July 27, 2018 by
Weeds are a nuisance that everyone has to deal with at some point. They can make your garden and home look unsightly and could even harm its value if you can’t get rid of them when you try to sell. Some weeds are worse than others, though, and here in the UK, we have several types of weeds that are actually dangerous. Some of these weeds are so harmful to people, animals, and native plants that they’re actually controlled by the government. In fact, allowing any of these weeds to spread to the wild is against the law and can carry a maximum prison sentence of up to 2 years!
There’s no need to worry, though. It’s not an offence to have these weeds growing on your land, so as long as you make sure to dispose of them properly you won’t be in any trouble. We’ll walk you through these harmful weeds, how you can identify them, and how you can get rid of them.
A striking plant that you can identify thanks to its tall, thick stems and white blooms, giant hogweed is considered the UK’s most dangerous weed. You can generally see giant hogweed growing from spring through to autumn.
Why is Giant Hogweed Dangerous?
Giant hogweed is known for its sap, which is incredibly dangerous as it causes the skin to become very sensitive to sunlight. This means, if it gets on your skin, just going outside puts you at risk of severe burns. We wrote about the problems caused by giant hogweed in more detail here, so make sure you give that blog entry a read if you’re concerned.
How to Get Rid of Giant Hogweed
As with most of the weeds on this list, glyphosate weedkiller is your best bet. This means you can kill the weed and its roots without having to get too close. If you like, you can dig out giant hogweed by hand, although you must make sure you get under the root to make sure the plant doesn’t come back. If you do dig up giant hogweed, dispose of it either by burning, composting in a secure container, or taking it to a licenced controlled waste tip.
A well-known and easily-recognisable weed, creeping thistle is identifiable by its spiny leaves and, in summer, its pretty pink flowers. It’s a perennial weed, so you can find creeping thistle at virtually any time of year.
Why is Creeping Thistle Dangerous?
It might be pretty to look at when the flowers bloom over the summer, but creeping thistle is an aggressively invasive weed that’ll take over your garden if you let it. It can spread through both seeds and by spreading its roots underground, so creeping thistle can quickly dominate flowerbeds and lawns, killing off your other plants as it competes for water and light.
What really makes creeping thistle dangerous, though, is its infamous spiky leaves. These pose a real threat to children and animals especially, as tumbling into a bed of thistles will leave them covered in scratches. These scratches tend to be quite itchy and irritating, meaning it can be hard to resist scratching them, putting the victim at risk of infection.
How to Get Rid of Creeping Thistle
The quickest and easiest way is to pick up some glyphosate weedkiller which will kill the plant and its roots. This also means you don’t have to touch the thistle, which means you’re not going to accidentally cut yourself. Non-chemical control of thistles is difficult as thistle roots tend to fragment as you dig them out of the ground, meaning they can regenerate quickly, so weedkiller is definitely the way to go here.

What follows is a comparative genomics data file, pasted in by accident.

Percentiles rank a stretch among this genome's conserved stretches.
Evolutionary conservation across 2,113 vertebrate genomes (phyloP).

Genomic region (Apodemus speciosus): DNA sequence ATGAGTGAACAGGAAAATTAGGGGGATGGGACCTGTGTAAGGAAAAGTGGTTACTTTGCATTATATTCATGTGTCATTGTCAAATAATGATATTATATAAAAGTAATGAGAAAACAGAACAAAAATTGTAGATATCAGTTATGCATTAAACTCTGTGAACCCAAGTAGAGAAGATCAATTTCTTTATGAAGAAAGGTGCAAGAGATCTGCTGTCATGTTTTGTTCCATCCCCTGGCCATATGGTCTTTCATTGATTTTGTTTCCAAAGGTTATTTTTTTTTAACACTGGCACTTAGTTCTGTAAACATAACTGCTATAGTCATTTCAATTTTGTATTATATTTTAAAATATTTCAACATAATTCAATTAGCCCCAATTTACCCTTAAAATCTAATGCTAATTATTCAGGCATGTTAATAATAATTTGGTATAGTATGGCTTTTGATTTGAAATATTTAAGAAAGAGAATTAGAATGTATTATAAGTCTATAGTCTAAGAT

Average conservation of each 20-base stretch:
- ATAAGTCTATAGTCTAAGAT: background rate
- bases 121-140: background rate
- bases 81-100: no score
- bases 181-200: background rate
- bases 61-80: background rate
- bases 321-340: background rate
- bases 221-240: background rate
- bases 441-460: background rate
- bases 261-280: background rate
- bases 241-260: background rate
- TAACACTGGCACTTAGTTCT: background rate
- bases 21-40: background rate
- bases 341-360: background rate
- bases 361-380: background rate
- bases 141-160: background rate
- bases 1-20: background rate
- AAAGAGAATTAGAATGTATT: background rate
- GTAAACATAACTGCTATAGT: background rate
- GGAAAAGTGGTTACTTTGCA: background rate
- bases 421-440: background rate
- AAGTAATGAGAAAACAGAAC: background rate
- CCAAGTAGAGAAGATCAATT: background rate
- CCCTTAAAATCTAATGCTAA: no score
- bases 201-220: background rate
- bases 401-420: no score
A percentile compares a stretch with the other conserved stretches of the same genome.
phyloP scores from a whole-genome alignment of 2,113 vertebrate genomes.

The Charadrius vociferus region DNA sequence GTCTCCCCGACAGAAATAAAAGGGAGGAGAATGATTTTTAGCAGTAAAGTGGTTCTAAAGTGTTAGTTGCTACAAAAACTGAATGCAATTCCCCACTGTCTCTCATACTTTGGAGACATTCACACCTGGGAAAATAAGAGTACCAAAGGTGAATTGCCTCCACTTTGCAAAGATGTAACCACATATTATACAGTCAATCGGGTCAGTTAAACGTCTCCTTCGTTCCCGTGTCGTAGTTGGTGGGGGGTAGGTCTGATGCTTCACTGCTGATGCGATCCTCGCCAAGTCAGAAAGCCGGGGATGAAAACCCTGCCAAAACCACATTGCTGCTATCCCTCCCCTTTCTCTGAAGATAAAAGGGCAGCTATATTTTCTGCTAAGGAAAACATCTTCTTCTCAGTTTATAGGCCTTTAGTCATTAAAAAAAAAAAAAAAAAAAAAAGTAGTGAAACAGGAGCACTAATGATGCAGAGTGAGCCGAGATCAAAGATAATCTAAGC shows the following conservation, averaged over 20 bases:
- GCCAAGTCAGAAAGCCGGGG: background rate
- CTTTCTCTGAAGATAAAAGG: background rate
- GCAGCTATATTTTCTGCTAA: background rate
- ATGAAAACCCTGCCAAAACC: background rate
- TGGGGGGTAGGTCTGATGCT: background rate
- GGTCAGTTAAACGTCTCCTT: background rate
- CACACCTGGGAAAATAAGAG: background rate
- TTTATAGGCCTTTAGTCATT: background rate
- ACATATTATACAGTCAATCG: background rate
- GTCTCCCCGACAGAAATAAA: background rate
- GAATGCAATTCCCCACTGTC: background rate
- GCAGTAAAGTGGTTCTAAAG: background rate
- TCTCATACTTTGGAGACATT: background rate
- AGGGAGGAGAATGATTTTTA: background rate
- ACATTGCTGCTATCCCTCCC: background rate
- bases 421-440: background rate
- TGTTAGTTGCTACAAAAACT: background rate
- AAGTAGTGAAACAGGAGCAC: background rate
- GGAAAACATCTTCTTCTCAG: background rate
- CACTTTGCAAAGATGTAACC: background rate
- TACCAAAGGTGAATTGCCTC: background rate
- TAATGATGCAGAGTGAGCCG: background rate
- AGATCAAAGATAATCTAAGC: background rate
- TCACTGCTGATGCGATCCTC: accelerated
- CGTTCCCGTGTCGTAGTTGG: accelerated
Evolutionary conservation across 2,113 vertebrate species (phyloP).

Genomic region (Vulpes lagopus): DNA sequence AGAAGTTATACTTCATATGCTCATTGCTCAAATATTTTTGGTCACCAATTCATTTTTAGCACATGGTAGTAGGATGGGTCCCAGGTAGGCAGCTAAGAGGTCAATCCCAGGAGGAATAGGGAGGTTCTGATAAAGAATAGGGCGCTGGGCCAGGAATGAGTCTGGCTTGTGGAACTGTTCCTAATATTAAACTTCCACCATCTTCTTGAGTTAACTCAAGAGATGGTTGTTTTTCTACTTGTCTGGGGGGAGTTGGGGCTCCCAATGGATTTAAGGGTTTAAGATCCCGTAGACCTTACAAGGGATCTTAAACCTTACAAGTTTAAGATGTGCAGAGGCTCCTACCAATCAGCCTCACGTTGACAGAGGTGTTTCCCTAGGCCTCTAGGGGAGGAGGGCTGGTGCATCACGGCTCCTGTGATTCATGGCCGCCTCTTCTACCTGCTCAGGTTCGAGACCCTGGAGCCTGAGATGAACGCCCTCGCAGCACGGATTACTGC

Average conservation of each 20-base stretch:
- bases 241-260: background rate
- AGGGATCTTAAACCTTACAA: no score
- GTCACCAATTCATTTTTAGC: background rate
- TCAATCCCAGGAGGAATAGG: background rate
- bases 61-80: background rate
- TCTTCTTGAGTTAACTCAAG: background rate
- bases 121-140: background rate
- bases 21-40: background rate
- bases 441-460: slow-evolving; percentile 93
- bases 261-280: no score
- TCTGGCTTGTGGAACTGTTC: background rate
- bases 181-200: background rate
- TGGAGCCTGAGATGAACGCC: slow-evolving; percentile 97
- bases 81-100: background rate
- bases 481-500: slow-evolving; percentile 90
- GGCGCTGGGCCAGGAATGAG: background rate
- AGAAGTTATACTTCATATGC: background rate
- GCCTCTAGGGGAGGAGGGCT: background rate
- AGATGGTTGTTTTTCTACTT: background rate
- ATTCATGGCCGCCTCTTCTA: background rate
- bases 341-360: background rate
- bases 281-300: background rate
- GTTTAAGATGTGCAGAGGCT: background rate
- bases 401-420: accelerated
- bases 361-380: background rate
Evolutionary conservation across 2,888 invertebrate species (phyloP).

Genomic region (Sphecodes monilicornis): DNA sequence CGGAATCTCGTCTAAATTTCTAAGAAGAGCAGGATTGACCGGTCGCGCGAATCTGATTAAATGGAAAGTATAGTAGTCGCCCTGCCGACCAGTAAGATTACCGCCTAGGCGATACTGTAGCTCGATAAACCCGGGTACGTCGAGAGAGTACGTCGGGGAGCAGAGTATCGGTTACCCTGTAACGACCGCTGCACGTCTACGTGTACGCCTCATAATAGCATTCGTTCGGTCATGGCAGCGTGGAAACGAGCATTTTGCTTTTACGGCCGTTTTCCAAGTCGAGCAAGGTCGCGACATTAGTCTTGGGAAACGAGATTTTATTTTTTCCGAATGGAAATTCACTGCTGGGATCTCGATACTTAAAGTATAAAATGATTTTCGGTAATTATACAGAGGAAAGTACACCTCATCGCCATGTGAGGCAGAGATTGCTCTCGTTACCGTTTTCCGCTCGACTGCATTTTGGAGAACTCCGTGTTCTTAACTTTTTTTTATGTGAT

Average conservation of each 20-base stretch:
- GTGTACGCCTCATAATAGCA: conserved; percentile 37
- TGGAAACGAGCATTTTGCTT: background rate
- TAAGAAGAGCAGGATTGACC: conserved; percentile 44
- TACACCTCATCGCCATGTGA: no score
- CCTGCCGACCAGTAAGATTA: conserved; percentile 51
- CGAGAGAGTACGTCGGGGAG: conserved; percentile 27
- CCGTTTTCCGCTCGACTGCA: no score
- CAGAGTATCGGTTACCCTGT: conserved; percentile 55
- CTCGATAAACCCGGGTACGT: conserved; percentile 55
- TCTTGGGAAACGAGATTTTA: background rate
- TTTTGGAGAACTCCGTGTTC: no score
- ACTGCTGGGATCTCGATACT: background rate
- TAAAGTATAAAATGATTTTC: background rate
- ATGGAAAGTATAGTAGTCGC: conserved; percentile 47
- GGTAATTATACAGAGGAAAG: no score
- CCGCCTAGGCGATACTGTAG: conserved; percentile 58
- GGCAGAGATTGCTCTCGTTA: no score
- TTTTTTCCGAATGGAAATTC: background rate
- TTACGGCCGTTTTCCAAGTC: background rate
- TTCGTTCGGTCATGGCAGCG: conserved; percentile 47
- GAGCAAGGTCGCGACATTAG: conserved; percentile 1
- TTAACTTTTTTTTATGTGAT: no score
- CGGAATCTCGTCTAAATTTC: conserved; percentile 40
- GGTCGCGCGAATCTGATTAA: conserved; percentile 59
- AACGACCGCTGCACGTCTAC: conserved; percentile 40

An extremely common weed, common ragwort can be identified by its small yellow flowers that look a bit like daisies. The stem also produces a lot of light, droopy leaves that look like large rocket leaves.
Why is Common Ragwort Dangerous?
Common ragwort isn’t really that dangerous to people, but it’s classed as a harmful weed by the government because of the risk it poses to livestock. Ragwort is poisonous, meaning grazing animals and even certain pets like rabbits will fall ill if they eat too much of it. While common ragwort is toxic to humans as well, you do have to ingest large amounts of it to feel the effects, so don’t worry if you have a curious toddler that likes to try putting random things in their mouth!
How to Get Rid of Common Ragwort
Non-chemical control methods don’t really work with common ragwort as cutting them down actually encourages it to grow even more. Pulling them out of the ground isn’t effective either as you’ll be left with bits of root in the earth which can quickly grow into new plants. That means you need to turn to your trusty glyphosate weedkiller to get the job done once again, ensuring you kill both the root and the plant.
New Zealand Pigmyweed
An aquatic plant, New Zealand pigmyweed was introduced to the UK as a feature for garden ponds. It’s a pretty, rustic-looking plant with long stems, small, green leaves and dainty white flowers. However, the New Zealand pigmyweed poses a threat to British wildlife which saw it banned from sale in 2014.
Why is New Zealand Pigmyweed Dangerous?
This particular plant is incredibly invasive and will quickly grow long stems across garden ponds or seasonal pools. These stems grow so aggressively that they tangle up inside the pond, forming impenetrable barriers and trapping or suffocating wildlife in the water. This also presents a risk to pet owners who could see their pets slip into the pond and get tangled up in the pigmyweed.
How to Get Rid of New Zealand PigmyweedAgain, a good glyphosate weedkiller like Roundup is your best bet, however, New Zealand pigmyweed is a little more awkward than most weeds. This is because it grows so vigorously, quickly forming dense mats inside shallow bodies of water, which means it can take a lot of weedkiller to get the job done as it’ll dilute in the water. This means you may need to completely empty your pond before applying the weedkiller. Naturally, this means you need to start treating New Zealand pigmyweed as soon as you possibly can before it completely takes over your pond.